Considering the PSPâ€™s limited hardware capabilities, Midnight Club 3 doesnâ€™t look too bad. The cars do have an awkward appearance where doors, bumpers, and side skirts donâ€™t appear as though they are actually part of the vehicle. Thick black lines separate different parts of the car and, while this is easier to discern which parts to customize on a car, it still looks out of place. As mentioned before, there isnâ€™t much here regarding the sense of speed. Normally one could expect to be rushing through crowded cities at breakneck speeds with cars whizzing by as every second could be your last. While this would be true for both the PS2 and Xbox versions, the PSP fails to deliver the much-needed dramatic feel to Midnight Club 3. On the bright side, the free-roaming environments look impressive with their slick streets and damageable objects, such as trash cans and glass window panes. The texture details are a little bland in some areas, but for the most part everything looks nice and smooth. The seemingly endless customization abilities will allow any vehicle to remain aesthetically fresh, and developing the perfect setup is always a satisfying achievement. Even though Midnight Club 3 has its fair share of graphical glitches and doesnâ€™t maintain steady frame rates at high speed, there are certainly much uglier games out there for the PSP.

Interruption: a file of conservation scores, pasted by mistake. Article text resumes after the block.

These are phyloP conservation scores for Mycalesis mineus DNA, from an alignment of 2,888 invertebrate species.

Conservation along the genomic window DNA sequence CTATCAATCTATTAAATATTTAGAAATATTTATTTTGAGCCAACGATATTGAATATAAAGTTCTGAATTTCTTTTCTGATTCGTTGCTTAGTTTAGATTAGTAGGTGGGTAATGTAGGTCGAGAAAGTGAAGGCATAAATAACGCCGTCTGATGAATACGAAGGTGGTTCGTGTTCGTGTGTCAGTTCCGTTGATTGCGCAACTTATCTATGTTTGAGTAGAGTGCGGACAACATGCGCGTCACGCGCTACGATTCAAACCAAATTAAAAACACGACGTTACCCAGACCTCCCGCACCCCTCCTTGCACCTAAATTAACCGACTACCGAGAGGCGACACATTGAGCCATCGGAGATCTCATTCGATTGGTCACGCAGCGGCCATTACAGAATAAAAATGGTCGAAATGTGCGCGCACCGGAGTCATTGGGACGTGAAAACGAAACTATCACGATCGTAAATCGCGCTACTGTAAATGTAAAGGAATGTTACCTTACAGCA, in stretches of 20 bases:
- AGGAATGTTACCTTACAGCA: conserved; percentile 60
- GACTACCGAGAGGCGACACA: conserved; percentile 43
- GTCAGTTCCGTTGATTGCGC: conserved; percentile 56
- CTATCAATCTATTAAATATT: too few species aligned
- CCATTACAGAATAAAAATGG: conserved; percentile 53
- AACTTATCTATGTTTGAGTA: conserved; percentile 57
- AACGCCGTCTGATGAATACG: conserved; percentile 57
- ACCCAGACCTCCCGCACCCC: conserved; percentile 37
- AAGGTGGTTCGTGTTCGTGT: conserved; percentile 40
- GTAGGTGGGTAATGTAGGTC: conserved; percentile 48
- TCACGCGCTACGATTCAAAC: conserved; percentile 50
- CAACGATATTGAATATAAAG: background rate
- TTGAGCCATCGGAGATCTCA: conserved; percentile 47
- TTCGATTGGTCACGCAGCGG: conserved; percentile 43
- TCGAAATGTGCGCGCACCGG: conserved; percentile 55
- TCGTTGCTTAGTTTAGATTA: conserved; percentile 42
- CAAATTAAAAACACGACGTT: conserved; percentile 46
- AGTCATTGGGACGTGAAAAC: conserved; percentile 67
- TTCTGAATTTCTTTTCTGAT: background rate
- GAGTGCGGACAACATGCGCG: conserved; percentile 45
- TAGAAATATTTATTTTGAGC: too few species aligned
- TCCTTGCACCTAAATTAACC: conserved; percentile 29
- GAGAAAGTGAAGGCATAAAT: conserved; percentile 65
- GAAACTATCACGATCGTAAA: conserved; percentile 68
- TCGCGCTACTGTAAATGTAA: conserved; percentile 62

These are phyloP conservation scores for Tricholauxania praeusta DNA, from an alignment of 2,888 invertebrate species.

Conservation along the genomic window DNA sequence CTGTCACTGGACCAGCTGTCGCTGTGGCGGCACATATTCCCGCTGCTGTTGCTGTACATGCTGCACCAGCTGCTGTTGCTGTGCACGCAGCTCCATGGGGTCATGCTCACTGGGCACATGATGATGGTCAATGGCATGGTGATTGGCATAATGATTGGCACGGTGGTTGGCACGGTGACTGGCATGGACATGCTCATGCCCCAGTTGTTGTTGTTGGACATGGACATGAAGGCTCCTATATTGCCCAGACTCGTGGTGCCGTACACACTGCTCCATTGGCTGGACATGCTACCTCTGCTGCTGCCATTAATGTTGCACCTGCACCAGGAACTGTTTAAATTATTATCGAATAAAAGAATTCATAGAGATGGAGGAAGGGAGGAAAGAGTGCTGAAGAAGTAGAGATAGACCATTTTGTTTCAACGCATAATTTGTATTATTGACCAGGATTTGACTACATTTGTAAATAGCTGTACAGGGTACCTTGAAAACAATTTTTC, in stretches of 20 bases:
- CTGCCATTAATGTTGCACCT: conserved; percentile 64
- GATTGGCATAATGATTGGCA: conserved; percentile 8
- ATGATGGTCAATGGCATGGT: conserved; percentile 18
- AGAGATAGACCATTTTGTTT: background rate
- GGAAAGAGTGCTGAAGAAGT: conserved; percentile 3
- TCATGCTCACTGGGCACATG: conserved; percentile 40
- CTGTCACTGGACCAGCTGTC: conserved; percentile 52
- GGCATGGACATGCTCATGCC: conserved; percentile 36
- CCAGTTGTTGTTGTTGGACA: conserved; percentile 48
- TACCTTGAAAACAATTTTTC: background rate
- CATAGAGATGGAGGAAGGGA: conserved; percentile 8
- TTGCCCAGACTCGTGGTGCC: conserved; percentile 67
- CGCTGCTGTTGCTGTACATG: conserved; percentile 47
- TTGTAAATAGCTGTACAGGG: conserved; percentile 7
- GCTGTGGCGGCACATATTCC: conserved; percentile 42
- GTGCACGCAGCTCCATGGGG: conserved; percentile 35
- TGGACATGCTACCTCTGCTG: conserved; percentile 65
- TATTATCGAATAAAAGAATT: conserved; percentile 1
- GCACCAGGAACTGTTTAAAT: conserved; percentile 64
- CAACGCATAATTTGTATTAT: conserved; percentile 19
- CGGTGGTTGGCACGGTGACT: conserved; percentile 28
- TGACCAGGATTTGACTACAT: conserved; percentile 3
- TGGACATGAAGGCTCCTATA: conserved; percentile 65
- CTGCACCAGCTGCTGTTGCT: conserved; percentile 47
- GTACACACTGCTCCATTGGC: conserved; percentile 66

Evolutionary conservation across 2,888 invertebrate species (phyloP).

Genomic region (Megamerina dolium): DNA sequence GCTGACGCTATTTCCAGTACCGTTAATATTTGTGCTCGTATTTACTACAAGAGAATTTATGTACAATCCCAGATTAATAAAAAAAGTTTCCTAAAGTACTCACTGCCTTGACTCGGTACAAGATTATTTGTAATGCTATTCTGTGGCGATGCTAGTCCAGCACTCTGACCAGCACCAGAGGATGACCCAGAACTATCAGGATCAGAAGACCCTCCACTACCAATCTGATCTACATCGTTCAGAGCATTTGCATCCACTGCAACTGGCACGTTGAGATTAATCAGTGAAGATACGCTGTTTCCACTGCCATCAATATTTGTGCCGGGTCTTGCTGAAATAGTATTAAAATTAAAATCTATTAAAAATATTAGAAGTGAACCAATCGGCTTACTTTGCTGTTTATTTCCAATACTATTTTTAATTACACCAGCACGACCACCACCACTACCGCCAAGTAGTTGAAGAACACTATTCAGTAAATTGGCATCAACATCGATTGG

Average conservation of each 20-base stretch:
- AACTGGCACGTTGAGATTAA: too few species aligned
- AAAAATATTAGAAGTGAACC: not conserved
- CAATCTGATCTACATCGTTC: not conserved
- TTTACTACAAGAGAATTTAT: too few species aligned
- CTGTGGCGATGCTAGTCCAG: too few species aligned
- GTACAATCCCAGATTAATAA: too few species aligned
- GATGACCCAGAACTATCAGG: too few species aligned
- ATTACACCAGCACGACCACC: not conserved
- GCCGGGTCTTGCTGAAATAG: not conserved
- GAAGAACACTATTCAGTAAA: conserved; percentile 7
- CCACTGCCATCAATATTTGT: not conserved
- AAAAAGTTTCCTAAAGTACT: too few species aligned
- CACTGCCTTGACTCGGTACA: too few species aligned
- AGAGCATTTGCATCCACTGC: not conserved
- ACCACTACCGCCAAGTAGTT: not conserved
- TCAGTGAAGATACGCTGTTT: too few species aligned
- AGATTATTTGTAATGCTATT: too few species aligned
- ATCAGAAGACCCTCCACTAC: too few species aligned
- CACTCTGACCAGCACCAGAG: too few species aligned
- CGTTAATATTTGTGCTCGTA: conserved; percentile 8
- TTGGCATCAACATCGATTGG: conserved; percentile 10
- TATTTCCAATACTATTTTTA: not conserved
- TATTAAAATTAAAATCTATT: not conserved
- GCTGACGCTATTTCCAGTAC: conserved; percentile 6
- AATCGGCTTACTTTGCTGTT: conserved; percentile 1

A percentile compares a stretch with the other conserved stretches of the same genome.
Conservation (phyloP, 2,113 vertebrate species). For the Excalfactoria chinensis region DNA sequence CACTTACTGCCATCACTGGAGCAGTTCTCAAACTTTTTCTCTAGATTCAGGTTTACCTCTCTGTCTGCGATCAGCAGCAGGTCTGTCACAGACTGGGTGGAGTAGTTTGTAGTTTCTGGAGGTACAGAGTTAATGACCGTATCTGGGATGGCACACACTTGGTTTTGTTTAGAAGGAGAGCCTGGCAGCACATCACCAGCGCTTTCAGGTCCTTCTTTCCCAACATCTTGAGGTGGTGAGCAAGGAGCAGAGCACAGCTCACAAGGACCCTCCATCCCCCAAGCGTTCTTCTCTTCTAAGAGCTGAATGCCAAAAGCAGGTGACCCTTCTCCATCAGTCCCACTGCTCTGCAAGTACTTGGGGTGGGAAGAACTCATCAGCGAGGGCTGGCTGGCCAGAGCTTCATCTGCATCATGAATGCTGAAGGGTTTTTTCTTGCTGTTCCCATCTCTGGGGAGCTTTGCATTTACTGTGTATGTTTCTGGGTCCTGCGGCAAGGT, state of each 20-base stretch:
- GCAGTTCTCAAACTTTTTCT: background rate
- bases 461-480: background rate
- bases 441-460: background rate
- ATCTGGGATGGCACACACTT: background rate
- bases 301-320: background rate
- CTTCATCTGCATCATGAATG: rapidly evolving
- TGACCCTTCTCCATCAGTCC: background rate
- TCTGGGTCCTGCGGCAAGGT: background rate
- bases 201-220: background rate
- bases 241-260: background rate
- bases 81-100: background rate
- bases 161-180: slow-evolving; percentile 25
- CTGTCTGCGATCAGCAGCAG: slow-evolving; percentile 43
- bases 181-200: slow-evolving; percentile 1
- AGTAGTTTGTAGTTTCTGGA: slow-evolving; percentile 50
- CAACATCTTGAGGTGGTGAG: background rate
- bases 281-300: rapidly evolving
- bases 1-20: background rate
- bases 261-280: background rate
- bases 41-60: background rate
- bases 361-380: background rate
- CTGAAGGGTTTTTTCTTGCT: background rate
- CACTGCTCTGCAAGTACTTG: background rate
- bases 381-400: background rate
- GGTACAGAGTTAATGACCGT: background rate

The audio performance in Midnight Club 3 is surprisingly good considering how much work some other areas of the game need. The soundtrack is filled with rap, hip-hop, and rock songs that will keep your attention while racing. The music tends to appeal more toward the urban culture style, but there are enough songs for everyone to find something to enjoy. Each car class also has a distinctive sound, so the difference between the whining tuner cars or the roaring muscle cars is clearly audible. The cities are complete with complementary honking horns, blaring police sirens, and screaming pedestrians running for their lives. Even little sound effects heard when almost colliding with a car or when blasting the nitrous are effective in invoking a sense of user involvement. All of the little sound effects working together lead to an above average audio experience.
Midnight Club 3 for PSP has support for up to 6 players via Wi-Fi, but unfortunately the on-line modes arenâ€™t particularly entertaining. While there are the typical circuit races based on the checkpoint racing method, modes such as â€˜King of the Killâ€™ and â€˜Capture the Flagâ€™ make the multiplayer feel different from single-player racing. Power-ups are scattered all over the world, allowing you to become invisible, freeze your opponents, or perform a variety of other dastardly deeds. The battle modes will offer a few hours of fun, but nothing more. Killing a few hours is certainly possible with Midnight Club 3â€™s Wi-Fi support, but the lack of an extensive on-line feature is disappointing.
In conclusion, Midnight Club 3: DUB Edition for the PSP certainly isnâ€™t the marvelous arcade racing title that we were all expecting, but that doesnâ€™t mean it isnâ€™t worth checking out. If you donâ€™t mind waiting more than a minute between races, and can deal with everything being done at a slower pace, than this game will do just that. The multitude of customizable features for the cars is the most impressive selection seen on PSP, but the gameplay doesnâ€™t compare with titles such as Wipeout Pure or Ridge Racer.